Direct mp3 download or play:  849 – 1138 Has Been Disconnected

During the late 1970s and early 1980s, not only was I recording amateur radio operators, I was listening to and recording more radio noises in general. One of the more interesting sounds was radio pagers. Back then, there was no texting or smart phones so when people needed to get in touch quickly, individuals would actually call on the phone to a paging service. I thought that live operators, quite often women, would speak into microphones and deliver messages just like police and fire dispatchers over VHF radio or the individual wanting to place a page would speak into their phone. I honestly don’t know which way it was done, but the  professional quality of the female voices suggested to me that they were operators rather than individuals placing voice pages.  Before the actual page was spoken, special tones were sent out which would activate the correct pager. I would guess if this was how paging was done, then the person calling the paging service may have pressed touch tone buttons to activate the correct pager receiver.  Then it was up to the individuals with the pagers to respond. I f  anyone has a thought about this, please comment. Also I had recently been noticing the film “THX-1138” and because of its soundtrack, it rapidly became one of my favorite movies. I noticed a lot of the sounds I was recording were similar to the sounds in the film. I imagined if the paging offices were actually like the environment in “THX-1138.” Then I wondered, “What actually do the letters and numbers t-h-x-1-1-3-8 mean? It must be a phone number, Star Wars director George Lucas’ phone number.” Phone prefix THX or 849 I thought were in Oakland or Berkeley, and probably not belonging to George Lucas. As you can hear, I finally called the number and it turned out to be disconnected. Over the years I made several “communications” ambient mixes. Bits and pieces of these have been on “Over the Edge” radio programs.  Another version mixed by “Everyman” can be heard by searching “The Weatherman and Everyman – Analog Paging.” This search brings up several “questionable” mp3 download sites. Be careful! I was able to download the audio from at least one of these sites, however.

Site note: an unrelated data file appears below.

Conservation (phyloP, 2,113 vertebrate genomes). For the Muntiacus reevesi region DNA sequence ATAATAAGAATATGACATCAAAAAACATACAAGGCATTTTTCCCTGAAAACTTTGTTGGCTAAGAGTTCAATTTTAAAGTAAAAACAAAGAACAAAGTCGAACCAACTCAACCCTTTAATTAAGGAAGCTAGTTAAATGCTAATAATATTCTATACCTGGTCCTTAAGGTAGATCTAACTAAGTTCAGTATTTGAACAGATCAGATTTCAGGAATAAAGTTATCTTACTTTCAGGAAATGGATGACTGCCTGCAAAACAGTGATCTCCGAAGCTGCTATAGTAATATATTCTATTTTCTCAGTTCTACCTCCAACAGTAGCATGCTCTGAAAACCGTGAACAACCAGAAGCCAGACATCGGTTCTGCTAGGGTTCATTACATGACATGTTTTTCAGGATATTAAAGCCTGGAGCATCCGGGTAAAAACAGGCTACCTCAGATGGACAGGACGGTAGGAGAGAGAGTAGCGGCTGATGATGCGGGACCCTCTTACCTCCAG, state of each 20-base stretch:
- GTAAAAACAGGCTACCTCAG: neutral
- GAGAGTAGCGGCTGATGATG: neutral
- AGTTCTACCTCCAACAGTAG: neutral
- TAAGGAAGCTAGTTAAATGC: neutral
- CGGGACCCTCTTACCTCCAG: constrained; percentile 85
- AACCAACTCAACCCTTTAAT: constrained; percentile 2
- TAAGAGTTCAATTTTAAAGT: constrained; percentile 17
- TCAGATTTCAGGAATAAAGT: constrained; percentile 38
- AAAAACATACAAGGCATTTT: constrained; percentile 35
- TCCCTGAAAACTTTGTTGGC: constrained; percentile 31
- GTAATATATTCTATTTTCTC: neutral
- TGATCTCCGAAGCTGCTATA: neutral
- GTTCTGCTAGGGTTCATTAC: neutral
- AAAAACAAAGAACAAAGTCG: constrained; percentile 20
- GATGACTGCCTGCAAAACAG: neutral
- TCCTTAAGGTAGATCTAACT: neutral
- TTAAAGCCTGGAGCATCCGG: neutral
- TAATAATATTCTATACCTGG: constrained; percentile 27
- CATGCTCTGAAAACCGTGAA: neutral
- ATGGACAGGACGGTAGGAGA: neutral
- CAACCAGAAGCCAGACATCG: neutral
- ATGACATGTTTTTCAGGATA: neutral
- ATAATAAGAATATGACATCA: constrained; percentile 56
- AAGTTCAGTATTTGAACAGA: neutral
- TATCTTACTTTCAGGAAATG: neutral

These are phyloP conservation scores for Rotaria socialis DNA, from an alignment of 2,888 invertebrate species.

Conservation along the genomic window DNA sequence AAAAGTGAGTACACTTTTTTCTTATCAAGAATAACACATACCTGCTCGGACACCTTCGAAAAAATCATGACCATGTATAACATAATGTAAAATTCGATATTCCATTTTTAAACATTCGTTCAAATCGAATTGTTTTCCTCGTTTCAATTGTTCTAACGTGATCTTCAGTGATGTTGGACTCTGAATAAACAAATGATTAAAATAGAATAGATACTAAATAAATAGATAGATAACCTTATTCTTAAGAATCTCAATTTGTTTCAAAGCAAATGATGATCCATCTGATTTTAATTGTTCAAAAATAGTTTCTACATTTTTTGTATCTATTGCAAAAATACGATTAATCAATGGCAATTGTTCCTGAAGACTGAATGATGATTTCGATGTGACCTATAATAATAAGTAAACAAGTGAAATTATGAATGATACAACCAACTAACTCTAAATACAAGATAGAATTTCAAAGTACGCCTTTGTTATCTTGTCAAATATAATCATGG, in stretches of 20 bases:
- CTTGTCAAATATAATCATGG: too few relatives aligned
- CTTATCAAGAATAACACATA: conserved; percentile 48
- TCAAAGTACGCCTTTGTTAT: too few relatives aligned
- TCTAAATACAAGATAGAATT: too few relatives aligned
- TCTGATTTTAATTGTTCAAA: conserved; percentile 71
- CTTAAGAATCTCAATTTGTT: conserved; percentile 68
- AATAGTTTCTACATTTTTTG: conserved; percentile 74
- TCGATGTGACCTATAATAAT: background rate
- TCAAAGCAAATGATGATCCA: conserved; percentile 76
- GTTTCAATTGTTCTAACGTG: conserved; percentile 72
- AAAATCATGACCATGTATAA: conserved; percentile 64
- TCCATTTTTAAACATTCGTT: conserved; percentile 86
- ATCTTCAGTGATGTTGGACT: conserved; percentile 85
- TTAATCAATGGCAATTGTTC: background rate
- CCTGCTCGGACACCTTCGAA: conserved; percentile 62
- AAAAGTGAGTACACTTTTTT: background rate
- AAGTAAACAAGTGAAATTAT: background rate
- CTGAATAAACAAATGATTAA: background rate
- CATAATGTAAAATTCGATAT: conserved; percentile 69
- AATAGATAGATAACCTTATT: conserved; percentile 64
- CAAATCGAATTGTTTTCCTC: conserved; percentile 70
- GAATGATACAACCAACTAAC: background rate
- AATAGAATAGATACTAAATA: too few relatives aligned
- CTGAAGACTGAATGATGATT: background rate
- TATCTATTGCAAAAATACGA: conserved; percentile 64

The version I’m presenting in this post was made by setting up five media players playing wav files off the hard drive, and internet radio steaming live. If you would like to see exactly what the media players were doing, go to the large picture and if you can blow up or magnify the image you will be able to see everything including my computers CPU usage. CPU usage is important to monitor when using multiple media players because as more players are turned on, the higher the CPU usage. When you get closer to 100 per cent the more likely the computer will crash, which should be avoided. It did happen, possibly on this computer, once when I had twelve media players running simultaneously. It didn’t damage anything, and the computer simply turned off the media players and then restarted. I wouldn’t recommend doing this, mainly because I’m not sure if it actually is hurting the computer.
There are a couple of interesting web sites that relate to the sounds that I recorded in this post. The first one relating to “very low frequency radio” or VLF is about electromagnetic energy in the Earth’s atmosphere and the sounds it produces. The other site, “Phone Trips” goes into great detail about how telephone networks operated, mainly from the 1960s and 70s. In addition there are many sound files that remind me even more of THX-1138 and vintage communication noises in general.
Just a few other things I forgot to mention. My favorite voice page starting at about -2:12 is “Jim Call Your Exchange… Holding A Massage For You.” Also the Vallejo mobile or marine operator (-3:30 and-3:11)  for car phones or ship-to-shore phone calls is heard saying “Vallejo… Vallejo Off.” Keep in mind, there were no cell phones at this time and it was quite a big deal to have a phone in a vehicle.  The phone call was originally recorded onto cassette tape with the red and green phone wires connected to the line input of a cassette recorder, possibly my Norelco 1530. There was a capacitor in series with the input to prevent DC phone voltage from getting into the recorder. I think the phone line  (Martinez, Ca. prefix 228) may have still had a party line with a neighbor. All radio noises were received on my inexpensive Radio Shack Patrolman 4 multi-band radio at my home in Martinez, California, between 152 megahertz and 153 megahertz. The poor selectivity of this radio (wide band FM only) made these sounds more like the sounds in THX – 1138.